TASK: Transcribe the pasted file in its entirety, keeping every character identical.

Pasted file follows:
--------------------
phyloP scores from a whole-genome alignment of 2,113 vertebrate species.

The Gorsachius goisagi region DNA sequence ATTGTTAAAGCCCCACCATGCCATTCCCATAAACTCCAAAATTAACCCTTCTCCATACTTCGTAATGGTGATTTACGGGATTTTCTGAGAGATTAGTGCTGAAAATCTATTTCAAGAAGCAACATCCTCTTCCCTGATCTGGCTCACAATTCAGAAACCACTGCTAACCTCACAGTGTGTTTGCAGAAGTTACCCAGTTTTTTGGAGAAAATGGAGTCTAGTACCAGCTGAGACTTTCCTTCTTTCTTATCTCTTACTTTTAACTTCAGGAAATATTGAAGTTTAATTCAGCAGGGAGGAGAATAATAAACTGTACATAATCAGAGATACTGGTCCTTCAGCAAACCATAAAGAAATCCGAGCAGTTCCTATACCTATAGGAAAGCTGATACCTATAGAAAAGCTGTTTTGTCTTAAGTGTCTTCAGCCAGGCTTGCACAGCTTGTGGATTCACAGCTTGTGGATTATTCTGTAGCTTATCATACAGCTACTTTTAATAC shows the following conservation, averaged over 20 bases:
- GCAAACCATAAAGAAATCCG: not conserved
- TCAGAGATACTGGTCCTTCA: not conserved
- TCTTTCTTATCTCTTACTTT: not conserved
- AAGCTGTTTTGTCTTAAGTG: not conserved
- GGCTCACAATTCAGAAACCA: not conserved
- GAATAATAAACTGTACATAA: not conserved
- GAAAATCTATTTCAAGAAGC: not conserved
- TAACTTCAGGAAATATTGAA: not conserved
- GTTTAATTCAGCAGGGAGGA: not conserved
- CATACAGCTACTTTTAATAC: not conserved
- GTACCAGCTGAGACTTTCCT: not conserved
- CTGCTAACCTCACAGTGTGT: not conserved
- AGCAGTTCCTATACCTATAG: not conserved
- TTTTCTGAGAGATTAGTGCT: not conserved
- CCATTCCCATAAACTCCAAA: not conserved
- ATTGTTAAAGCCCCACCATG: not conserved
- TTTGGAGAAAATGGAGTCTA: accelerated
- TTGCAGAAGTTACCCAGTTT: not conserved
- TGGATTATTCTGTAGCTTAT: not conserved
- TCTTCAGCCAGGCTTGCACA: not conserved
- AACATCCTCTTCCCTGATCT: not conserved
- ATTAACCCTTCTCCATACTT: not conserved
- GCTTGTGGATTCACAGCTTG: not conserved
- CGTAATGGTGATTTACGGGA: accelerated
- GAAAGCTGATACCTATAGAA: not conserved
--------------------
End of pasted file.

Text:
phyloP scores from a whole-genome alignment of 2,113 vertebrate species.

The Gorsachius goisagi region DNA sequence ATTGTTAAAGCCCCACCATGCCATTCCCATAAACTCCAAAATTAACCCTTCTCCATACTTCGTAATGGTGATTTACGGGATTTTCTGAGAGATTAGTGCTGAAAATCTATTTCAAGAAGCAACATCCTCTTCCCTGATCTGGCTCACAATTCAGAAACCACTGCTAACCTCACAGTGTGTTTGCAGAAGTTACCCAGTTTTTTGGAGAAAATGGAGTCTAGTACCAGCTGAGACTTTCCTTCTTTCTTATCTCTTACTTTTAACTTCAGGAAATATTGAAGTTTAATTCAGCAGGGAGGAGAATAATAAACTGTACATAATCAGAGATACTGGTCCTTCAGCAAACCATAAAGAAATCCGAGCAGTTCCTATACCTATAGGAAAGCTGATACCTATAGAAAAGCTGTTTTGTCTTAAGTGTCTTCAGCCAGGCTTGCACAGCTTGTGGATTCACAGCTTGTGGATTATTCTGTAGCTTATCATACAGCTACTTTTAATAC shows the following conservation, averaged over 20 bases:
- GCAAACCATAAAGAAATCCG: not conserved
- TCAGAGATACTGGTCCTTCA: not conserved
- TCTTTCTTATCTCTTACTTT: not conserved
- AAGCTGTTTTGTCTTAAGTG: not conserved
- GGCTCACAATTCAGAAACCA: not conserved
- GAATAATAAACTGTACATAA: not conserved
- GAAAATCTATTTCAAGAAGC: not conserved
- TAACTTCAGGAAATATTGAA: not conserved
- GTTTAATTCAGCAGGGAGGA: not conserved
- CATACAGCTACTTTTAATAC: not conserved
- GTACCAGCTGAGACTTTCCT: not conserved
- CTGCTAACCTCACAGTGTGT: not conserved
- AGCAGTTCCTATACCTATAG: not conserved
- TTTTCTGAGAGATTAGTGCT: not conserved
- CCATTCCCATAAACTCCAAA: not conserved
- ATTGTTAAAGCCCCACCATG: not conserved
- TTTGGAGAAAATGGAGTCTA: accelerated
- TTGCAGAAGTTACCCAGTTT: not conserved
- TGGATTATTCTGTAGCTTAT: not conserved
- TCTTCAGCCAGGCTTGCACA: not conserved
- AACATCCTCTTCCCTGATCT: not conserved
- ATTAACCCTTCTCCATACTT: not conserved
- GCTTGTGGATTCACAGCTTG: not conserved
- CGTAATGGTGATTTACGGGA: accelerated
- GAAAGCTGATACCTATAGAA: not conserved